A Rap on Race is the transcript of a discussion between two distinguished writers.
Margaret Mead and James Baldwin met for the first time on the evening of August 25, 1970. They spent approximately one hour getting acquainted. On the following evening they sat down to discuss race and society. Their discussion was resumed the next morning and again that night. The entire conversation lasted approximately seven and one half hours. It was tape-recorded, and this book, A Rap on Race, is the transcript made from those tapes.
James Arthur "Jimmy" Baldwin (August 2, 1924 – December 1, 1987) was an American novelist and social critic. His essays, as collected in Notes of a Native Son (1955), explore palpable yet unspoken intricacies of racial, sexual, and class distinctions in Western societies, most notably in mid-20th-century America.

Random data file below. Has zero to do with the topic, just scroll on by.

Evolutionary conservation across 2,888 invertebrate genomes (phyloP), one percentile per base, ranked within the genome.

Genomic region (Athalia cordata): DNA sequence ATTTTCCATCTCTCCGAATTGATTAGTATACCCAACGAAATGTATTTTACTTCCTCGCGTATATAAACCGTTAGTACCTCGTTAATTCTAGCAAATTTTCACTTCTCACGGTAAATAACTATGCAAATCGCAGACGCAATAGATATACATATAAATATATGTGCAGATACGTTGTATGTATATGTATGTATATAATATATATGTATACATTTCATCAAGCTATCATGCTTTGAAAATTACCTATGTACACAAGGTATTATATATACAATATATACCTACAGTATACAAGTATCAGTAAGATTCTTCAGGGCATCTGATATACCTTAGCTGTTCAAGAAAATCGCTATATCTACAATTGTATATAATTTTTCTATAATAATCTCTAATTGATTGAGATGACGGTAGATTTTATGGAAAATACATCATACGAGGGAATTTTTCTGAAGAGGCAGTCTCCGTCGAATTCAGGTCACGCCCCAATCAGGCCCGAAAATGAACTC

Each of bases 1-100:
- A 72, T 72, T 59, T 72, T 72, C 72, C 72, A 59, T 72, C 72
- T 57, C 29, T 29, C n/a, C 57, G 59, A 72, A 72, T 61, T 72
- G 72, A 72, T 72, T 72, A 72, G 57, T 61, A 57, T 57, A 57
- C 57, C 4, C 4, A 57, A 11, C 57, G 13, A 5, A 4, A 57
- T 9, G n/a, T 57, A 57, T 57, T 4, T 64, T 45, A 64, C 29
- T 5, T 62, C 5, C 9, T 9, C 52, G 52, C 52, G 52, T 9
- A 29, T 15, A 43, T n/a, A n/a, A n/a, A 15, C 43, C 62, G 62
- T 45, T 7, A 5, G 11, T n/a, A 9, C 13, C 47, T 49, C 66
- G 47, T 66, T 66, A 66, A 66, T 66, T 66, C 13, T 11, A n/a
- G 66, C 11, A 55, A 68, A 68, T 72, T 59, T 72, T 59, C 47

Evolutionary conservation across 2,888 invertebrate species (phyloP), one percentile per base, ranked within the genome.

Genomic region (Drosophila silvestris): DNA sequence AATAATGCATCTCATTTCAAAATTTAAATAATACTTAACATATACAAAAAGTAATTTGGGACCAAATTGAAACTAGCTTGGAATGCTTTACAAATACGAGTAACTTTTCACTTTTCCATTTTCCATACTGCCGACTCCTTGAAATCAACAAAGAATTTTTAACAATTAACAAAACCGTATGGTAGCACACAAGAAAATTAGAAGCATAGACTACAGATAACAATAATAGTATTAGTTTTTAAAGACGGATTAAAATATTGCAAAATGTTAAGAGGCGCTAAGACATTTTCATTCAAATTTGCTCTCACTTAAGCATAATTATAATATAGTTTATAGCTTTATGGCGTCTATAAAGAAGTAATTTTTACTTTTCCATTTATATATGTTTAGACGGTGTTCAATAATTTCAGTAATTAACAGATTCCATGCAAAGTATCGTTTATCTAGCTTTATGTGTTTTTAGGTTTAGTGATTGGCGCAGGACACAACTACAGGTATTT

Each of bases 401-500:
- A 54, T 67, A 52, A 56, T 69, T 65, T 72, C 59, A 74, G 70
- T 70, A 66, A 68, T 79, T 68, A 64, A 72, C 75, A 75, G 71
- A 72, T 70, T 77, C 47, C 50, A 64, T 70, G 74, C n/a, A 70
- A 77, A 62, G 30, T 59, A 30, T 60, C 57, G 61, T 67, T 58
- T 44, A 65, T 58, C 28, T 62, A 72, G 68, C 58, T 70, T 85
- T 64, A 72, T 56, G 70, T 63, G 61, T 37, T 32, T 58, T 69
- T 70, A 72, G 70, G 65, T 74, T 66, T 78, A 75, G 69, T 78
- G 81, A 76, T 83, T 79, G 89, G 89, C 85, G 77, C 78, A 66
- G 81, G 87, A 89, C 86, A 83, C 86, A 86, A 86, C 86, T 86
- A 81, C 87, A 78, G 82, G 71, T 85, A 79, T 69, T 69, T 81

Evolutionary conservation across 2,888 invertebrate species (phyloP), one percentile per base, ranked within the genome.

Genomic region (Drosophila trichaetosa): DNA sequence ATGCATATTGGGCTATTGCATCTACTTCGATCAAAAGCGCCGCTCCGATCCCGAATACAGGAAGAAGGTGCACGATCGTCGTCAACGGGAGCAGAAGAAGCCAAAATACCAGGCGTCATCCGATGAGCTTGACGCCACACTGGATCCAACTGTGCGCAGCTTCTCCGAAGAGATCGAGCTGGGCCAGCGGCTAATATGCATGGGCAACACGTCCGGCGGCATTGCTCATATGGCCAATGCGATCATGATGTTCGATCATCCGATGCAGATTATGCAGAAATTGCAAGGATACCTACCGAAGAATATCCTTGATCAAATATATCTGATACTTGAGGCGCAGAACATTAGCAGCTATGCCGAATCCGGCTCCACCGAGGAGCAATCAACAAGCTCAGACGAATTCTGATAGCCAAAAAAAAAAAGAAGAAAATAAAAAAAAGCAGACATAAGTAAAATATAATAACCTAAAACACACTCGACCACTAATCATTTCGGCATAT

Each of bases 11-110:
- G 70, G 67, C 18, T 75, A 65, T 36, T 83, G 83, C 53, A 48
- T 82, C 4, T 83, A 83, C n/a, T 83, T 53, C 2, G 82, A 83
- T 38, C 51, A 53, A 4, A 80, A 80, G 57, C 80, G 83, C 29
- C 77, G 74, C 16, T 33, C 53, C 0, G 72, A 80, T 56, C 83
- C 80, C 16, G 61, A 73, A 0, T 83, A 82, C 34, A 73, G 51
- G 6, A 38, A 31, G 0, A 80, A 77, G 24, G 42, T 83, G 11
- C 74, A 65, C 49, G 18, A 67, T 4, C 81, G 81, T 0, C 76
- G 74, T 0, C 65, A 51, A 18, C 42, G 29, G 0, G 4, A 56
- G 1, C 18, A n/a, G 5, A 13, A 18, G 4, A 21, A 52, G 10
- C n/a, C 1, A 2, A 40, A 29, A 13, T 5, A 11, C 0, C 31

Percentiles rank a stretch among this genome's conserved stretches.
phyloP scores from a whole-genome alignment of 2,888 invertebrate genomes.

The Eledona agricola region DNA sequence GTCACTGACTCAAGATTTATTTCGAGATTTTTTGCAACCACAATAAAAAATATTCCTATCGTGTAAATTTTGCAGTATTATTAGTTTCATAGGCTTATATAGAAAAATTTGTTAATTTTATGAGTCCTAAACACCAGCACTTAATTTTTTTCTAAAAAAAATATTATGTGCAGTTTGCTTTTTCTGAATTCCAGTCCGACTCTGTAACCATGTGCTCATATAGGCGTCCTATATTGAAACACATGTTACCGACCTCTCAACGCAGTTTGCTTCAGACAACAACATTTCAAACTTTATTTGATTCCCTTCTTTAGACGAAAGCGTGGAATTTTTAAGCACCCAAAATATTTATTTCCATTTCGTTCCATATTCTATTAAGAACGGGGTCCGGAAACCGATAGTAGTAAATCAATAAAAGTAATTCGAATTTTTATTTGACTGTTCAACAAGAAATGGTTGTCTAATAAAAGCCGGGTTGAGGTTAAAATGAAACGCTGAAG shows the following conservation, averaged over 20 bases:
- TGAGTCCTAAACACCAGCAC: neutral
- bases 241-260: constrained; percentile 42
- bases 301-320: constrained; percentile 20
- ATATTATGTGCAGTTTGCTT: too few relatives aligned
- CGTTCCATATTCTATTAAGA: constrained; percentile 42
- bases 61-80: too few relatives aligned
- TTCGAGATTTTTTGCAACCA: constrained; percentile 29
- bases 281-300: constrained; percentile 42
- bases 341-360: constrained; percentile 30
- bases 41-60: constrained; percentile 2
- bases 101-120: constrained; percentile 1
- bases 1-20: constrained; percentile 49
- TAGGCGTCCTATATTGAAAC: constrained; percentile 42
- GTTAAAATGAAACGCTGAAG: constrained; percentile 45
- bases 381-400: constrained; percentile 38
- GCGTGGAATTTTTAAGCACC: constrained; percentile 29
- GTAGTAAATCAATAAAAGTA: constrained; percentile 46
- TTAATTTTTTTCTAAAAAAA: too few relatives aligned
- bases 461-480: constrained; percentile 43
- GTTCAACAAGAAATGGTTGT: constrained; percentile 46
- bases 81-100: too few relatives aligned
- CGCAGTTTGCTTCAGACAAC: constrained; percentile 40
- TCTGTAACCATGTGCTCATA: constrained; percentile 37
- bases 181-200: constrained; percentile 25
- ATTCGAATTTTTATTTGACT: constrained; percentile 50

Margaret Mead (December 16, 1901 – November 15, 1978) was an American cultural anthropologist who featured frequently as an author and speaker in the mass media during the 1960s and 1970s.
The covers and spine shows slight signs of shelf wear and are very lightly tanned. There is some light tanning to the page edges. Internally, the pages are clean and the binding is tight.